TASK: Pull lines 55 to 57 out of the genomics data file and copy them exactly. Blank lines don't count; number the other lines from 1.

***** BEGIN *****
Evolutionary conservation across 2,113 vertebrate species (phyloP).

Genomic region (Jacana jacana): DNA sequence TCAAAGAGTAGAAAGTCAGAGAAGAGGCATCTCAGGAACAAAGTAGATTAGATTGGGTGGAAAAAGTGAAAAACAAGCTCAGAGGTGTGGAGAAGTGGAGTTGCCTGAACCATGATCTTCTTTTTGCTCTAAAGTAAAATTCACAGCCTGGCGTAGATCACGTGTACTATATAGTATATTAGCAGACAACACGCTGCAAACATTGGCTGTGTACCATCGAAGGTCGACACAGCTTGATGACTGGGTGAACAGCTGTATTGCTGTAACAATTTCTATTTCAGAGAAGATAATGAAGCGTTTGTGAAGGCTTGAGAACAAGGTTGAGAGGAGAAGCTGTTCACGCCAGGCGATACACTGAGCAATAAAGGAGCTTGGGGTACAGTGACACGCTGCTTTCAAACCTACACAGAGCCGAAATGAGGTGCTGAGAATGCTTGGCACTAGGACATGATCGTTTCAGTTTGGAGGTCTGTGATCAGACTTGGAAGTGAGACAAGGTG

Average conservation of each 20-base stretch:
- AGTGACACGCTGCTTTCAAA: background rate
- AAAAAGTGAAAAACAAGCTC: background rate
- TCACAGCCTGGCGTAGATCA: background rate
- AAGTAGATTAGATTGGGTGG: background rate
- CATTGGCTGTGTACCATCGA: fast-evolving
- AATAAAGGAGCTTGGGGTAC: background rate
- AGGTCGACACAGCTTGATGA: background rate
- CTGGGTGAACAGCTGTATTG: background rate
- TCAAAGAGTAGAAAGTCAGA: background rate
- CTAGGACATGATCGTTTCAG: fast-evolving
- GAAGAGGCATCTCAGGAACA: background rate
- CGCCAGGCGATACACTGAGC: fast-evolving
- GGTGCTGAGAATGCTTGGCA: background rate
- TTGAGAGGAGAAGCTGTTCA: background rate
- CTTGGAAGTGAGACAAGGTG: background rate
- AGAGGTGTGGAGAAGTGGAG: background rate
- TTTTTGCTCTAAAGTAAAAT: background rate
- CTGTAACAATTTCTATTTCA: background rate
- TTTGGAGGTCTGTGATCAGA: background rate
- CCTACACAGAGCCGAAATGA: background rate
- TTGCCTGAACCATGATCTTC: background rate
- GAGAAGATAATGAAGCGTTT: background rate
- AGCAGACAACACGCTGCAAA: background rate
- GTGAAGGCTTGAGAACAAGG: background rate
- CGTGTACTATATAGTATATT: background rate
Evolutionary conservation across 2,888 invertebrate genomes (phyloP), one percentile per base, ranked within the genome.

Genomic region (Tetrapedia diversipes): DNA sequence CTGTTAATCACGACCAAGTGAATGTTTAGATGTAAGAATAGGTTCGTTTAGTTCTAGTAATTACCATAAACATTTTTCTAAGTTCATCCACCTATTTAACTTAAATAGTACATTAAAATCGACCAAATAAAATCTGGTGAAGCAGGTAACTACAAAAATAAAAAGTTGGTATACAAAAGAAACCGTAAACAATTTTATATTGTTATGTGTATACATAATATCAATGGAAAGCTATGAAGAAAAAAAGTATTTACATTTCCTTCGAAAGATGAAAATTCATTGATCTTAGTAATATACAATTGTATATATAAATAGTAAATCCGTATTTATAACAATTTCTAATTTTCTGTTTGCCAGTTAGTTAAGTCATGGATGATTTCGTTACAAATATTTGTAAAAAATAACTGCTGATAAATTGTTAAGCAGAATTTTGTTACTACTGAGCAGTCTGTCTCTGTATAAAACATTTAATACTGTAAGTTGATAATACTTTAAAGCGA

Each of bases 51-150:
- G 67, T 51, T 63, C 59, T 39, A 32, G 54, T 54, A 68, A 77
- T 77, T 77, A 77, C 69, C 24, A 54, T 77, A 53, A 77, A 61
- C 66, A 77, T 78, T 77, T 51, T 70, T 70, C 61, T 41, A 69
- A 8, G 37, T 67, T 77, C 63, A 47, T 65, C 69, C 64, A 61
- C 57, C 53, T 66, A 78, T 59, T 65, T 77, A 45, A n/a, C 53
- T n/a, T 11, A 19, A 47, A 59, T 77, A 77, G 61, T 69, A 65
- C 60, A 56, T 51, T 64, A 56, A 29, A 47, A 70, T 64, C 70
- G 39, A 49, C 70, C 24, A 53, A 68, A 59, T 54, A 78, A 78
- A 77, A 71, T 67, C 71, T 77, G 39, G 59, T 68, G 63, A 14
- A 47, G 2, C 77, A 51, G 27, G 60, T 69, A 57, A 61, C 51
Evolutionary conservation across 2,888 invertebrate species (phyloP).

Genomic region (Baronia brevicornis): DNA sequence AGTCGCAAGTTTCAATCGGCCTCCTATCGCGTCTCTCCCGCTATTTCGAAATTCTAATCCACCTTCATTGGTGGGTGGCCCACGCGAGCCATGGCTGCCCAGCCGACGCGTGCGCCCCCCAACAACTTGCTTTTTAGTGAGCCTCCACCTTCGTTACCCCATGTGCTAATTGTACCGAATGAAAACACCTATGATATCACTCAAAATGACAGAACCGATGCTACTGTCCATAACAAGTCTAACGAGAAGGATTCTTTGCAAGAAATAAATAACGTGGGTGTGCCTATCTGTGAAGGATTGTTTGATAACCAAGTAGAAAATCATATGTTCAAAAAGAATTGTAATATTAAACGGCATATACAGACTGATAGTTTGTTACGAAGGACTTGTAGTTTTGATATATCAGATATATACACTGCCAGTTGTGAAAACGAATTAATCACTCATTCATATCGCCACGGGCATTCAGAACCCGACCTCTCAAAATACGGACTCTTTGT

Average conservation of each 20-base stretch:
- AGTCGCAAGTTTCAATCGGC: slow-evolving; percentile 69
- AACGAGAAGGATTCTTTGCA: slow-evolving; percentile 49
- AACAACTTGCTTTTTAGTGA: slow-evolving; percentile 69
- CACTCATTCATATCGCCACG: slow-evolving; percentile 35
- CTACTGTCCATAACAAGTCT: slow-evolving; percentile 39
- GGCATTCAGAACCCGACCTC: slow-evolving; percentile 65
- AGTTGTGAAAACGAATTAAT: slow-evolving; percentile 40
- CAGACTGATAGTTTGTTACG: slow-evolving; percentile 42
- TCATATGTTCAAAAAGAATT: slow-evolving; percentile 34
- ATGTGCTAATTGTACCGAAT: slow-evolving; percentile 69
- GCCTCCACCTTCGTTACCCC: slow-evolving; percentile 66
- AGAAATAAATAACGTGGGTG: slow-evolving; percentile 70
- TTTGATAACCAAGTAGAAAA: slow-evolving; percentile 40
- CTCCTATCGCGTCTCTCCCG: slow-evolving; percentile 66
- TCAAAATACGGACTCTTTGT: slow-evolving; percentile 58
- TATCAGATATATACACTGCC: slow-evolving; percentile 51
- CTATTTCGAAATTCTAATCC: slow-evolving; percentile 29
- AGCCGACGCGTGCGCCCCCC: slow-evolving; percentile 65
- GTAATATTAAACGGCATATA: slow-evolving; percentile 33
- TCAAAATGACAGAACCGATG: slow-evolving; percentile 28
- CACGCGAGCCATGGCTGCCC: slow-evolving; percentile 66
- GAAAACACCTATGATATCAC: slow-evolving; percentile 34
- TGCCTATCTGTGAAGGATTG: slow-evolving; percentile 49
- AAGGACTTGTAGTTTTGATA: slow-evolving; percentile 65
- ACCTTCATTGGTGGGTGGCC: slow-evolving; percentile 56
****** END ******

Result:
- GCCTCCACCTTCGTTACCCC: slow-evolving; percentile 66
- AGAAATAAATAACGTGGGTG: slow-evolving; percentile 70
- TTTGATAACCAAGTAGAAAA: slow-evolving; percentile 40